The University of Edinburgh provides validation for a Master of Fine Arts that has run jointly with Edinburgh College of Art since 1943. A joint chair, the Hood Chair of Mining Engineering was established in 1923 with Heriot-Watt College which became Heriot-Watt University.
In 2002, the structure of the university was altered substantially, with the abolition of Faculties and the creation of the College of Humanities & Social Science, the College of Medicine & Veterinary Medicine and the College of Science & Engineering. Departments were replaced by Schools within each Faculty.
Found in 61 Collections and/or Records:
Identifier: EUA IN1/ADS/STA/10
Identifier: EUA IN1/ADS/STA/9
Scope and Contents Graduation schedules including examinations taken, as follows:
- Graduates in Pure Science, to 1899
- Graduates in Engineering, Public Health & Agriculture, to 1899
- Graduates in Science, 1900-1965
Fonds — Box: CLX-A-375
Scope and Contents Graduation certificate, on vellum, of William Kerr Smith, who graduated from Edinburgh University in 1771 with a Master's in Liberal Arts. A red wax seal in a metal case is appended to the certificate. It represents a castle surrounded with the words 'S.[IGILLUM] COMMUNITATIS. BURGI. DE EDENBURGH. AD. CAUSAS.', and was appended by the City of Edinburgh to confirm the authenticity of the diploma.This collection also includes William Smith's ordination certificate, as he became the Episcopal...
Identifier: EUA IN1/ADS/STA/1
Scope and Contents The collection is composed of the following notes: - notes on Civil Law, 1930-1931 - notes on Civil Law (continuation, 2 June 1931 to 10 July 1931 - notes on Jurisprudence, 15 October 1930 to 19 December 1930 - notes on Scots Law (Book I), 14 October 1931 to 22 January 1932 - notes on Scots Law (Book II, 23 January 1932 to 14 June 1932 ...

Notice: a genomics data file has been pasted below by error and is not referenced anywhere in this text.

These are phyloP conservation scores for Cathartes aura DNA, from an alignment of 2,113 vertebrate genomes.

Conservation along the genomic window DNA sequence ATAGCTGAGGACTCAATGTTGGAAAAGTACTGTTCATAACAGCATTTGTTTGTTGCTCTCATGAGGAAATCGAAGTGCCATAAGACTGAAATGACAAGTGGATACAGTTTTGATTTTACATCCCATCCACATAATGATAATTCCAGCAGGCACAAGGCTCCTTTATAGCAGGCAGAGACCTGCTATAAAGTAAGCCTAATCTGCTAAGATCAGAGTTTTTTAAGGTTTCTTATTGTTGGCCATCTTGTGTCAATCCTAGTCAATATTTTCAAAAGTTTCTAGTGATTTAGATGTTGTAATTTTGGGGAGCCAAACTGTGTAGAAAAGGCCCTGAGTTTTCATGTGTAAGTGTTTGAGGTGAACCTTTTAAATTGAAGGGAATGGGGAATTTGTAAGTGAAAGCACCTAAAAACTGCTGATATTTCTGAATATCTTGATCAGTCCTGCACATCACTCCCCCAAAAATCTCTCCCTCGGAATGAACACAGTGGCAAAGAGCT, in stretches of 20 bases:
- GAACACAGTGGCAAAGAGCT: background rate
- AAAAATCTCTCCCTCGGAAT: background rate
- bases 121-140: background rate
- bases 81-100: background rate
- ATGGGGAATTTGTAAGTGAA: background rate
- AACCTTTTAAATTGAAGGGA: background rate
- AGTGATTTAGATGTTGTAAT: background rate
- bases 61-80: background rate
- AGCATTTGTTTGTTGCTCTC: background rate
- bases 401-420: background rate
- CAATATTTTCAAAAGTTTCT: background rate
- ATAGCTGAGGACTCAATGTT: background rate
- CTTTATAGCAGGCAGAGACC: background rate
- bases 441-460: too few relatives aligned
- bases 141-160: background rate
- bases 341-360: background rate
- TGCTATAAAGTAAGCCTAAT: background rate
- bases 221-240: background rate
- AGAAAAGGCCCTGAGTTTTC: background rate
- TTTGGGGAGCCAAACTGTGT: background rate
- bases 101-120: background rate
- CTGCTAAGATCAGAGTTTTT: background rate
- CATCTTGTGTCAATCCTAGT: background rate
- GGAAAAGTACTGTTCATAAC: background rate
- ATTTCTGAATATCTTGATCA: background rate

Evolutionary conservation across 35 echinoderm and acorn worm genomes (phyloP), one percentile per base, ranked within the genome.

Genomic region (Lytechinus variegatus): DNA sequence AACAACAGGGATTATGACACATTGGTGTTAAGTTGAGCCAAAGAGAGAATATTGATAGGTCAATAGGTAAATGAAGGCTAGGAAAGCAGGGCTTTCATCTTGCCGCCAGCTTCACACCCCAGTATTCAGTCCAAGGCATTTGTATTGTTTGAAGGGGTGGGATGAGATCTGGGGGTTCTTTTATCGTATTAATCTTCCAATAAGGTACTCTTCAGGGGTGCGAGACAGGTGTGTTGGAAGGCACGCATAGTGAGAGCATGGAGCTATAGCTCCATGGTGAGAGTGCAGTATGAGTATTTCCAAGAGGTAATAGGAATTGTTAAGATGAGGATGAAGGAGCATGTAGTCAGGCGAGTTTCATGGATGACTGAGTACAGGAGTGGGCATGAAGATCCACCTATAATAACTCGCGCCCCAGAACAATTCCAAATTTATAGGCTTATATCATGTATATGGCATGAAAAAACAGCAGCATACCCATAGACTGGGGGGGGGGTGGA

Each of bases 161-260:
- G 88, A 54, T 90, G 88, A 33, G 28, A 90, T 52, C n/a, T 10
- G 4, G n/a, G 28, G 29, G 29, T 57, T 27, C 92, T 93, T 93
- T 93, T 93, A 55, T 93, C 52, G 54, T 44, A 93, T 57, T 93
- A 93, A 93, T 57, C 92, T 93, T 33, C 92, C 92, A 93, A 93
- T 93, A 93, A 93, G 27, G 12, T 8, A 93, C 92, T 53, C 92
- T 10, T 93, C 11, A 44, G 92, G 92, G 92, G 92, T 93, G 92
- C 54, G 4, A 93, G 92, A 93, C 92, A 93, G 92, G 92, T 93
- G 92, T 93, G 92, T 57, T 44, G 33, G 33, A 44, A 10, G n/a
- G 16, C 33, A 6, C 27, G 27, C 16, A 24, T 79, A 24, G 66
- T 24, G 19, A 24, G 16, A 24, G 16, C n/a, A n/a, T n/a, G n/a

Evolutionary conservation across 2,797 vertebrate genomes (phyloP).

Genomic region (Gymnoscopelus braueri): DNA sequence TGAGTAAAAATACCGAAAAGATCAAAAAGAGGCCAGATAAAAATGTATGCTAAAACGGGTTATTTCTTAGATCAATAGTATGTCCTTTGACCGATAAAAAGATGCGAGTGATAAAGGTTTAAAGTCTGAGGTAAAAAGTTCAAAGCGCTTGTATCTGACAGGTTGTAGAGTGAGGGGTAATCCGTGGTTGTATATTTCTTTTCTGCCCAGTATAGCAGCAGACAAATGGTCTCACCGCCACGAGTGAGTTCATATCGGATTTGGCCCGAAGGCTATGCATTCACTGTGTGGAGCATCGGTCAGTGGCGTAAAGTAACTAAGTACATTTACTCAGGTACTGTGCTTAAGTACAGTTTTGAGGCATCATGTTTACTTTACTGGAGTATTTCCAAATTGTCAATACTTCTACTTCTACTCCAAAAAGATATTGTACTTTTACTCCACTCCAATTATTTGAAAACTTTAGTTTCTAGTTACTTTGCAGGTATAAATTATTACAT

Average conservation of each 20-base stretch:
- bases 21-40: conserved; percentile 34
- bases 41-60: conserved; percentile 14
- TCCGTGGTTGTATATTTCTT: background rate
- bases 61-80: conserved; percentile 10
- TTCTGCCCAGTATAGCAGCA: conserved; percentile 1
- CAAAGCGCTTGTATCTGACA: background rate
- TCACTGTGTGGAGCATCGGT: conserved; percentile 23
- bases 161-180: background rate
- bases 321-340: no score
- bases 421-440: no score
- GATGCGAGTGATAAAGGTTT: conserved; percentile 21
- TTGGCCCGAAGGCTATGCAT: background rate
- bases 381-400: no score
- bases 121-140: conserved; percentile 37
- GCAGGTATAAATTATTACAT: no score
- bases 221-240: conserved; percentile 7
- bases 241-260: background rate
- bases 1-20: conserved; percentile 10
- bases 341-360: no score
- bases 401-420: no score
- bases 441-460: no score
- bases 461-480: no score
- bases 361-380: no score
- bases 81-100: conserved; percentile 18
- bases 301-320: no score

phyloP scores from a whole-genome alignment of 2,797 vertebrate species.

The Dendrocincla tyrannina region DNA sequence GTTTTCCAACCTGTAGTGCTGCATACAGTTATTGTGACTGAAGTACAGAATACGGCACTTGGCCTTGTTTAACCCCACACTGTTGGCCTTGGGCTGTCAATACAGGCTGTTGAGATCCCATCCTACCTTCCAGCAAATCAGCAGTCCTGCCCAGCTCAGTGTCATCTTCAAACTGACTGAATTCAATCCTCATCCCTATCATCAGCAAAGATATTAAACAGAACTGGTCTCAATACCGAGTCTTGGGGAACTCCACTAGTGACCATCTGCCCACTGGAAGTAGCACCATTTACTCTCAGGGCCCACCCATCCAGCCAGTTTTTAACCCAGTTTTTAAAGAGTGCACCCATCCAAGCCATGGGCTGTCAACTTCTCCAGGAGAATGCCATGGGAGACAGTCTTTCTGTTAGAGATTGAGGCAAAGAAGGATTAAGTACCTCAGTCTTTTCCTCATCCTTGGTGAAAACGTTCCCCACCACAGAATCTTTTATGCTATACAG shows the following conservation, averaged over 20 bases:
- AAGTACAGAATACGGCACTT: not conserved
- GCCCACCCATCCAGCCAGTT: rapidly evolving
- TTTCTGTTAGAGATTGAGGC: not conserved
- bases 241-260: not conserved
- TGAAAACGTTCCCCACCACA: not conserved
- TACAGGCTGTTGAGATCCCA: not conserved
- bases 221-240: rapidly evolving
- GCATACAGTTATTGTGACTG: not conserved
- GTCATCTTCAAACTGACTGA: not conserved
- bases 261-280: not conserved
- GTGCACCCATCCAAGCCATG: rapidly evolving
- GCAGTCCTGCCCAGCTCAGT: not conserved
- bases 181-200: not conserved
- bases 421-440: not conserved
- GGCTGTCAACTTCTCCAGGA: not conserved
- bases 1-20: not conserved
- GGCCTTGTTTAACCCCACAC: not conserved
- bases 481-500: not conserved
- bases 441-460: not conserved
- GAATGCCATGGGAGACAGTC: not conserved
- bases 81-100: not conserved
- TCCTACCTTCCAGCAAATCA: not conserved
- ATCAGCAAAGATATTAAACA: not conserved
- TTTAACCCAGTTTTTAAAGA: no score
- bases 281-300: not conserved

Scope and Contents The collection is composed of: - solution to practical examinations, Conveyancing, 1952-1953, typescript - programme of work, Conveyancing, typescript copies - regulations for entrance, Faculty of Advocates,1950s, typescript - synopsis of lectures, 1952-1953, typescript - exam papers, Law, 1949-1952, typescript - guide to...
Fonds — Multiple Containers
Scope and Contents The collection is composed of Lecture notes on English Literature and Divinity taken down during 1955-1956, with the English Literature notes including: - Dr. Johnson - Critical Theory, given by A. M. Clarke - The seventeenth century, also given by A. M. Clarke There are also Supplementary notes on: Wordsworth; Shelley; Matthew Arnold; and,...
Identifier: BAI 1/4
Scope and Contents Lectures given to classes, public lectures & addresses, special lectures & addresses
Fonds — Box: CLX-A-837, Folder: Coll-1158
Scope and Contents The letter is addressed to 'Aux Etudiants de l'Universite de Edimbourg', and begins 'Chers Messieurs, Je vous suis bien reconnaissant pour votre proposition si innatendue et si flatteuse: de poser ma candidature pour le Rectorat de votre Universite...' The letter is dated 'le 7 juin 1935', and was sent to Mr. R. N. Levitt, Edinburgh. The gist of the letter is that Trotsky was unable to accept the invitation to stand in the election. The letter is signed with a flourished...
Scope and Contents The collection is composed of, at shelfmark E2009.12, an autograph letter signed 'Roberts' to 'Dear Sir', and marked 'Private'. It is a 3-page letter, headed (embossed) Royal Hospital, Dublin, and dated 18 February 1896. In it, he declines to stand as the Liberal Unionist candidate for the Lord Rectorship of Edinburgh University. He states that, 'The conclusion I have come to, and in which I have reason to believe that the military authorities concur, is that it would be undesirable for an...